Brand-new radar systems and electronics, like concurrent head-mounted and heads-up display, enabled pilots to track and engage enemy aircraft quickly and efficiently with its large arsenal: up to 17,000 pounds of air-to-air missiles and bombs mounted on 11 hardpoints, as well as a 20 mm Vulcan rotary cannon.
A long service record
The F-16’s combat debut was with the Israeli Air Force, shooting down a pair of Syrian Mi-8 helicopters in April 1981 and a MiG-21 in July that year.
On June 7, 1981, the Israelis showed the F-16 could conduct airstrikes, when, during Operation Opera, they destroyed Iraq’s unfinished Osirak nuclear reactor. In one engagement in 1982, during the Lebanese Civil War, Israeli F-16s shot down 44 Syrian aircraft, 11 more than the Israeli F-15s that took part in the battle.
The F-16 saw combat in American service for the first time during Operation Desert Storm in 1991, when 249 Air Force F-16s flew over 13,000 sorties, more than any other aircraft during the campaign. Only seven were lost, three to enemy fire.
The Desert Storm missions were mostly airstrikes, but American F-16s did score their first air-to-air kills during the ensuing Operation Southern Watch, downing a MiG-25 in December 1992 and a MiG-23 in January 1993.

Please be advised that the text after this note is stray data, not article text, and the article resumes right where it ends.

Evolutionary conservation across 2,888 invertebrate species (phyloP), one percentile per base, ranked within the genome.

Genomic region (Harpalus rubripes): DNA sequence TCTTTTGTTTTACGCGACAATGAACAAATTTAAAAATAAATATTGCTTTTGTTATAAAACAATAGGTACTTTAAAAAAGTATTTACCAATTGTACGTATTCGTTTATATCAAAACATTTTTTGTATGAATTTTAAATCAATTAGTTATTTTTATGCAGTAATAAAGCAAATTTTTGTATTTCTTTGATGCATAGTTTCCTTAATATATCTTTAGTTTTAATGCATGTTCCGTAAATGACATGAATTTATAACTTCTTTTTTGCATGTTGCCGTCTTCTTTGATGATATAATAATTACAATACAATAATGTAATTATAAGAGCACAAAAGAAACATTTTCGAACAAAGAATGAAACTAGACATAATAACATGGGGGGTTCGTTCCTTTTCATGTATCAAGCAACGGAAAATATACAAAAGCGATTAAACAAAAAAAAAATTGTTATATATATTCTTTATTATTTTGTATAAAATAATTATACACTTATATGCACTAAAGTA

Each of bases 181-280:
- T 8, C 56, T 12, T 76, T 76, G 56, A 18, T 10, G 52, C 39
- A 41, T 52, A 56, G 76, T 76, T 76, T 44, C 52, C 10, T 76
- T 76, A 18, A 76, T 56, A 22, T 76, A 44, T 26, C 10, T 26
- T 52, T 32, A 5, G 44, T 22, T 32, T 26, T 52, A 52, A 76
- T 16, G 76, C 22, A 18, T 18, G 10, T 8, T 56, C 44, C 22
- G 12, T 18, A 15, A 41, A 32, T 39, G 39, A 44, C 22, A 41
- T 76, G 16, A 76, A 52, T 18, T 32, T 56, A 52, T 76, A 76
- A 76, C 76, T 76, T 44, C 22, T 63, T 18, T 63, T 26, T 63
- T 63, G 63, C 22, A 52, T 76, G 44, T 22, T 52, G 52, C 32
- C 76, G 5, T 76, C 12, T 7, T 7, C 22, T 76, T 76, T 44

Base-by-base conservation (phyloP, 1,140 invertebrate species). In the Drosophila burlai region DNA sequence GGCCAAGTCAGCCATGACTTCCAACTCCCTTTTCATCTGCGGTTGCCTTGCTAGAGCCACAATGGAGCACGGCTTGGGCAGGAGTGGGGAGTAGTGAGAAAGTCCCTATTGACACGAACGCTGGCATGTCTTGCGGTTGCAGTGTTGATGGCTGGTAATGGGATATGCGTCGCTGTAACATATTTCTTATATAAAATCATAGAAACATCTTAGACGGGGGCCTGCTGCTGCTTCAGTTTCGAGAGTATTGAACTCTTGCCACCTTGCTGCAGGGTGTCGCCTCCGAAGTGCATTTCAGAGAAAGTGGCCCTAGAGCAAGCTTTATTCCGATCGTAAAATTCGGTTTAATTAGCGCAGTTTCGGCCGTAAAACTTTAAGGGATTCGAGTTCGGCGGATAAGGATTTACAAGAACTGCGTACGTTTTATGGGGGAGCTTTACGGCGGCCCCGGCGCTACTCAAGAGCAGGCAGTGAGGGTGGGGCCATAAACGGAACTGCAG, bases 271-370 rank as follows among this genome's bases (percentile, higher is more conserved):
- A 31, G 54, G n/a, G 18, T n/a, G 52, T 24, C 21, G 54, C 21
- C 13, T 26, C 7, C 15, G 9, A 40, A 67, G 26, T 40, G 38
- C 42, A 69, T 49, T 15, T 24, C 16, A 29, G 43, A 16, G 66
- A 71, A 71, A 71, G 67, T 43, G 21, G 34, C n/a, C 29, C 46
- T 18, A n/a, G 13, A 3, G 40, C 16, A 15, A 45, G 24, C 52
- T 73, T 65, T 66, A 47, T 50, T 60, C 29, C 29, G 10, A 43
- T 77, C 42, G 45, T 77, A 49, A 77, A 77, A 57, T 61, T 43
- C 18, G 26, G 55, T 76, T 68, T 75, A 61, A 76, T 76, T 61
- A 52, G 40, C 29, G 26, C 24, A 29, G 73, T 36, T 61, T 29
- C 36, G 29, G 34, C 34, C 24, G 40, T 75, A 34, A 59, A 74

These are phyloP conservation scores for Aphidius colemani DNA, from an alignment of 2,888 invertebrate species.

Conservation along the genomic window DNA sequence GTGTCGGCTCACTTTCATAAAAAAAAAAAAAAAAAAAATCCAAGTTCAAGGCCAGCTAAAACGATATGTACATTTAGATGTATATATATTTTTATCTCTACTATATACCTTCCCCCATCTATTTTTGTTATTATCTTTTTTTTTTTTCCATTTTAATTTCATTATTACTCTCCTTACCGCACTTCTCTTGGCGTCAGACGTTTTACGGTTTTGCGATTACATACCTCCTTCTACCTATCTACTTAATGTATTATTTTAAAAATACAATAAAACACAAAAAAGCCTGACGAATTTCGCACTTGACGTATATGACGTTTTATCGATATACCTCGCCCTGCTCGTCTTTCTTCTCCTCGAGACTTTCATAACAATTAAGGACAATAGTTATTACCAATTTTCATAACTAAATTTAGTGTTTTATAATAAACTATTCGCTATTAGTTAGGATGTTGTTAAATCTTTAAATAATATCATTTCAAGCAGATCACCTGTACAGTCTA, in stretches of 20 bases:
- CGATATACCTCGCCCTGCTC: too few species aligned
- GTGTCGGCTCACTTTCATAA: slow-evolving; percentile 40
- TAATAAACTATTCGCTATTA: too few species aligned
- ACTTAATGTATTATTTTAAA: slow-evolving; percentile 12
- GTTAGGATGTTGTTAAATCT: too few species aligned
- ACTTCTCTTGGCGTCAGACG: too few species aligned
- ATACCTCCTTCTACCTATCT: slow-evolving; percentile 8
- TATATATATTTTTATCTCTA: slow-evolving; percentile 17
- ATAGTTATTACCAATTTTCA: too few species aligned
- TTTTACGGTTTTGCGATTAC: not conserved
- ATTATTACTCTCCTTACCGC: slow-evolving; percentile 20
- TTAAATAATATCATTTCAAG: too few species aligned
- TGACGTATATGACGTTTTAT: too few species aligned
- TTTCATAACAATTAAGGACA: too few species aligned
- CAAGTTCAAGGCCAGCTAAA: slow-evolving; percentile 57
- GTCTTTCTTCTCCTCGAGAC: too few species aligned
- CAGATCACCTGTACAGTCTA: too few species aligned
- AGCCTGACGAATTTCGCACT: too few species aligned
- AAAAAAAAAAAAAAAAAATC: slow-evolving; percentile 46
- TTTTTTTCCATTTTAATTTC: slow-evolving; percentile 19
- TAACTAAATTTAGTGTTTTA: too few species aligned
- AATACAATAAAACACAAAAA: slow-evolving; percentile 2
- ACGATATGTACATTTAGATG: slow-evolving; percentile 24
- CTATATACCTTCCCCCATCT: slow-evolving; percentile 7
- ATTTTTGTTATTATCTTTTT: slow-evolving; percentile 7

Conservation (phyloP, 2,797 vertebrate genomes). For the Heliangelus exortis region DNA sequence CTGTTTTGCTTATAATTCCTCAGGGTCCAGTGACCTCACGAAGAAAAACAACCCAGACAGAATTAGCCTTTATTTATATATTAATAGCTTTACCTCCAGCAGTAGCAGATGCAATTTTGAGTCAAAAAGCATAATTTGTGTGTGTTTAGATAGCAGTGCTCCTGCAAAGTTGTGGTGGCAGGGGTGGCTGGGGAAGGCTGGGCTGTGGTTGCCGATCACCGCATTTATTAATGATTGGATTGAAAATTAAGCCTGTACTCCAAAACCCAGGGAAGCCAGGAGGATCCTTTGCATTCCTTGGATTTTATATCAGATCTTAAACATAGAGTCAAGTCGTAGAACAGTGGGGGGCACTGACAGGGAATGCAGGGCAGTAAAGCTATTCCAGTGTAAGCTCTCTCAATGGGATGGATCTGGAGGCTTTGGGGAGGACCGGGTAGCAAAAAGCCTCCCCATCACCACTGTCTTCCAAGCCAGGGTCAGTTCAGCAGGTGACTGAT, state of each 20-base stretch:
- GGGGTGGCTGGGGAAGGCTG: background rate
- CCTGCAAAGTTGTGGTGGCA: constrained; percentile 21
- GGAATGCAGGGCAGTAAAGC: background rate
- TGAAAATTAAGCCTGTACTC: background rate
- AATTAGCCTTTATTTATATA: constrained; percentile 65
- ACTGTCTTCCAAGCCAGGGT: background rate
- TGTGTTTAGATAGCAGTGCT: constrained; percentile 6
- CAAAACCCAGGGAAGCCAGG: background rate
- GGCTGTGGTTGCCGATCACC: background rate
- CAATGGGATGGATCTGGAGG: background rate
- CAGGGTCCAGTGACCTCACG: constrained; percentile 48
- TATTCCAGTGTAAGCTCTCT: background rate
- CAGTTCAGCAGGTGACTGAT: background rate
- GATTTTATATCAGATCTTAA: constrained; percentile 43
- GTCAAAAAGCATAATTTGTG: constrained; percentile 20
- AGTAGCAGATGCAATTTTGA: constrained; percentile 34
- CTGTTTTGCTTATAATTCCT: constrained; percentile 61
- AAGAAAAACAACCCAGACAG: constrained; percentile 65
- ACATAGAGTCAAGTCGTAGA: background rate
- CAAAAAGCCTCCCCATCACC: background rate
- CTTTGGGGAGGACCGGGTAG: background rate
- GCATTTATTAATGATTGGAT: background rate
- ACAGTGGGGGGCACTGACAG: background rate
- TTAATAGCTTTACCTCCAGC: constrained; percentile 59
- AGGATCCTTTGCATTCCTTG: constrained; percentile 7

US F-16s have seen action in Yugoslavia, Afghanistan, Iraq, and Libya. F-16s in service with other countries have flown combat missions over Lebanon, Pakistan, Syria, Venezuela, and Yemen.
F-16s are also seen regularly over the Baltic and Black Sea as part of NATO’s air-policing operations and over the Taiwan Strait, where Taiwan regularly scrambles its F-16s to intercept Chinese military aircraft.
About 1,300 F-16s are in service with the US Air Force, and the jet is still loved by its pilots.
The Air Force originally planned to retire its F-16s in 2025, but budget constraints and the slow delivery of its intended replacement, the F-35, forced the service to initiate a Service Life Extension Program for its F-16s, enabling the fighters to fly until at least 2048.
The Air Force is reportedly interested in buying brand new F-16s, as both F-16s and F-15EXs were in the service’s fiscal year 2023 budget request. These would be the first new F-16s to enter US service since 2005.
F-16s are still being built for international customers, and “that system has some wonderful upgraded capabilities that are worth thinking about as part of our capacity solution,” Will Roper, former assistant secretary of the Air Force for acquisition, told Aviation Week in January.
It is not known what type of F-16 the Air Force may buy. The most advanced version in active service, the F-16E/F Block 60 “Desert Falcon,” is flown by the United Arab Emirates Air Force.
Lockheed Martin, which bought General Dynamics in 1993, has developed the Block 70/72, the newest production F-16, which features large external fuel tanks and new, advanced avionics, notably the APG-83 Active Electronically Scanned Array (AESA) radar, and the Automatic Ground Collision Avoidance System, which has already saved pilots.